Ninth Circuit Gives a Narrow Interpretation of What Constitutes a Violation of the Computer Fraud and Abuse Act


On March 22, 2012, Patton Boggs LLP posted a client alert (available here) on the antihacking Computer Fraud and Abuse Act (CFAA), discussing that different federal courts were split on whether the CFAA imposes liability on employees who have permission to access computerized information but use the permitted access for an improper purpose. One of the cases discussed in that alert was United States v. Nosal, 642 F.3d 781 (9th Cir. 2011), a panel decision holding that employees who properly access information but then use the information contrary to the employer’s policies or against the employer’s interests “exceeds authorized access” and violates the CFAA.

The full Ninth Circuit agreed to rehear the case, and in an April 11 ruling, a majority held that the CFAA is limited to violations of restrictions on access to information, and not restrictions on its use. The majority gave a narrow interpretation to the statutory phrase “exceeds authorized access.” As a result of this decision, someone who is authorized to access only certain data or files but accesses other data or files would violate the CFAA. In his opinion for the Court, Chief Judge Kozinski gave an example of how a violation could occur: “For example, assume an employee is permitted to access only product information on the company’s computer but accesses customer data: He would ‘exceed[] authorized access’ if he looks at the customer lists.”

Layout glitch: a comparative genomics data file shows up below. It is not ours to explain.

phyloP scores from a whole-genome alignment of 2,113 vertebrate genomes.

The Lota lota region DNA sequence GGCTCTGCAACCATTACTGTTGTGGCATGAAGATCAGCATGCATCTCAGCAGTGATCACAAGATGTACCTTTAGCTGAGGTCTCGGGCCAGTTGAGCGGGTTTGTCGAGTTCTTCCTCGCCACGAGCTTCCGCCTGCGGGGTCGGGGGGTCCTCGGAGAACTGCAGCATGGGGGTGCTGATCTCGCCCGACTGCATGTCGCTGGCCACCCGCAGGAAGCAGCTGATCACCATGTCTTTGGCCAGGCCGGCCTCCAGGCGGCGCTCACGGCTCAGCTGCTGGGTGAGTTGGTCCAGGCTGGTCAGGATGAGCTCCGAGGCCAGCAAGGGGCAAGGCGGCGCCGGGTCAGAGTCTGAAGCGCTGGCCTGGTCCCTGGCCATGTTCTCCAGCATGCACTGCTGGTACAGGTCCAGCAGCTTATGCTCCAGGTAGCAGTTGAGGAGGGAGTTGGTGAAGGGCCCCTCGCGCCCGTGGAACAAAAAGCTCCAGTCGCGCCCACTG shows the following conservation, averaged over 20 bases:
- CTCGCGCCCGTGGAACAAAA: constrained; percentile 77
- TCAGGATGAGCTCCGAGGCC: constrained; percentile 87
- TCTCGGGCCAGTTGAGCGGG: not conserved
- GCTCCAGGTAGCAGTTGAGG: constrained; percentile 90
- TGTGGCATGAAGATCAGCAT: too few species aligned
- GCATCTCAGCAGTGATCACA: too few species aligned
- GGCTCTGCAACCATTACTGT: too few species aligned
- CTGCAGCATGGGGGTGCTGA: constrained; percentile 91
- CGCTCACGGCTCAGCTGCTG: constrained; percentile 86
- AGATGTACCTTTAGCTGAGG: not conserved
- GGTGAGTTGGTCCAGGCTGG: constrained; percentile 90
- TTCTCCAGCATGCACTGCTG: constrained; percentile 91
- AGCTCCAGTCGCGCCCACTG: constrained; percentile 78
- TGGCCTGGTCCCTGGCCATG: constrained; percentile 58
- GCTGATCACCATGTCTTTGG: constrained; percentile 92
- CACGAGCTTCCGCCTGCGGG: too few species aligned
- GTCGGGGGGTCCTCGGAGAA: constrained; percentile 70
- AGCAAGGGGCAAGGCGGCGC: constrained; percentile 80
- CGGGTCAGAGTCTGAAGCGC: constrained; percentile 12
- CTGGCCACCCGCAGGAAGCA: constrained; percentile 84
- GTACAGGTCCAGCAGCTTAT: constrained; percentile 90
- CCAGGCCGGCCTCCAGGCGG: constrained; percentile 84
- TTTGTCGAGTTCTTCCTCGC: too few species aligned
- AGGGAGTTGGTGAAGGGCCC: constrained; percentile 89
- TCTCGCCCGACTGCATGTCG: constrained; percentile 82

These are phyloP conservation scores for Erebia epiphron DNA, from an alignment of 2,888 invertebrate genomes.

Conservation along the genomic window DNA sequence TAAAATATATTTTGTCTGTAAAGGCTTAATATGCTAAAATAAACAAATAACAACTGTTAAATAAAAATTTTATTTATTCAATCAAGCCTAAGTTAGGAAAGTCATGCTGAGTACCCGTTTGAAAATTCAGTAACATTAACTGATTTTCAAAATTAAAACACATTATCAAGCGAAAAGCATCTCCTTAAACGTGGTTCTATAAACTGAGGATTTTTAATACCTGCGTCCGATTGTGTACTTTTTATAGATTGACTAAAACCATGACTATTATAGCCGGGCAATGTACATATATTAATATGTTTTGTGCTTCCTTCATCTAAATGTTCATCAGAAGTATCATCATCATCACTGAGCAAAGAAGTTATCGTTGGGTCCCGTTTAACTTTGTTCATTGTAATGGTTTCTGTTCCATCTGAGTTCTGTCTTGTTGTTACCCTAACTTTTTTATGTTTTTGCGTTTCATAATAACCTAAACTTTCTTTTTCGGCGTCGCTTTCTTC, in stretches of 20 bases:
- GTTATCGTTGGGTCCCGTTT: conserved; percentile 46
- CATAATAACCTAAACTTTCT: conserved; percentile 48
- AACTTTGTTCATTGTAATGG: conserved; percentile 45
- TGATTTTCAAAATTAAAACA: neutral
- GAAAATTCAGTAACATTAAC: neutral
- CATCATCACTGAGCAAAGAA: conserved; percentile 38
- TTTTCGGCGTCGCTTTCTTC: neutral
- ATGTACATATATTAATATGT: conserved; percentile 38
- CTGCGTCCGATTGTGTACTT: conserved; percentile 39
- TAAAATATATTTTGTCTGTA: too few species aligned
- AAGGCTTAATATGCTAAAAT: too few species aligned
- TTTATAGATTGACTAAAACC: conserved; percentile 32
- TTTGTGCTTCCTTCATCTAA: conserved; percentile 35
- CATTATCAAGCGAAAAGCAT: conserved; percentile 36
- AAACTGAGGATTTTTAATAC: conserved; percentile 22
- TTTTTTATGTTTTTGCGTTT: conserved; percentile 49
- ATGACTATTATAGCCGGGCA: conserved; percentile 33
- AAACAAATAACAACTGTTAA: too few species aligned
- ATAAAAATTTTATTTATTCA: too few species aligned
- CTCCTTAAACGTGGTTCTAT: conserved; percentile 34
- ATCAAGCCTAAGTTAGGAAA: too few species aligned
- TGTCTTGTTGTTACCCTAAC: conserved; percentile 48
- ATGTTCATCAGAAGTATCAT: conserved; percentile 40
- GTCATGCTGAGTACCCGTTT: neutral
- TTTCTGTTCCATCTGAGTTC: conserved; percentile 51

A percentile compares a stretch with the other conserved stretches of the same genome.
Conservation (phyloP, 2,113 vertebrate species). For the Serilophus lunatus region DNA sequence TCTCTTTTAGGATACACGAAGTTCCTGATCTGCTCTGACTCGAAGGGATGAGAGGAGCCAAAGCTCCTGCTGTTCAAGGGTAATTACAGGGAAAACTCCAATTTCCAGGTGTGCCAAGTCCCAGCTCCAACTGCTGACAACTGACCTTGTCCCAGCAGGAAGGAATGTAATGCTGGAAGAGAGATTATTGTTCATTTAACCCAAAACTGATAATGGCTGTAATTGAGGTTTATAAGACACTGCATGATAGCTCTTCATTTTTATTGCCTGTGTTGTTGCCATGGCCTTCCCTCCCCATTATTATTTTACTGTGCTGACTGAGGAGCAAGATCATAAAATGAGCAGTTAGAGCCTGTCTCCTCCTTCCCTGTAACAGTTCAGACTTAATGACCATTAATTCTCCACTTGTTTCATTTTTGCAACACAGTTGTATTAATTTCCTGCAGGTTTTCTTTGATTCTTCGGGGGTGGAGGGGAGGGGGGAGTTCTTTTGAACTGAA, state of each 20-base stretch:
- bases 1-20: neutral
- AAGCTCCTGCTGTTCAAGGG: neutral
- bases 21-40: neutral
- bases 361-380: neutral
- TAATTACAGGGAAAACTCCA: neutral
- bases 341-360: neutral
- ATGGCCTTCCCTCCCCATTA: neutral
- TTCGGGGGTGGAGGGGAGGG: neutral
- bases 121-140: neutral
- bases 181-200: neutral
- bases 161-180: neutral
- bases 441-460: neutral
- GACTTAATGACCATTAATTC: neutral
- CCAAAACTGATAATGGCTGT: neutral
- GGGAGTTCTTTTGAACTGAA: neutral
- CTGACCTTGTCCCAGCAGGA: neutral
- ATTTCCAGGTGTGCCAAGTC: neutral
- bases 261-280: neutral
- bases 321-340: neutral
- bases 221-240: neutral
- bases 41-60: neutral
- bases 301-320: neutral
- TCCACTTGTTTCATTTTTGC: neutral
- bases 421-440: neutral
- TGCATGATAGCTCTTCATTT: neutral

Please see full alert below for more information.

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DISCLAIMER: Because of the generality of this update, the information provided herein may not be applicable in all situations and should not be acted upon without specific legal advice based on particular situations.

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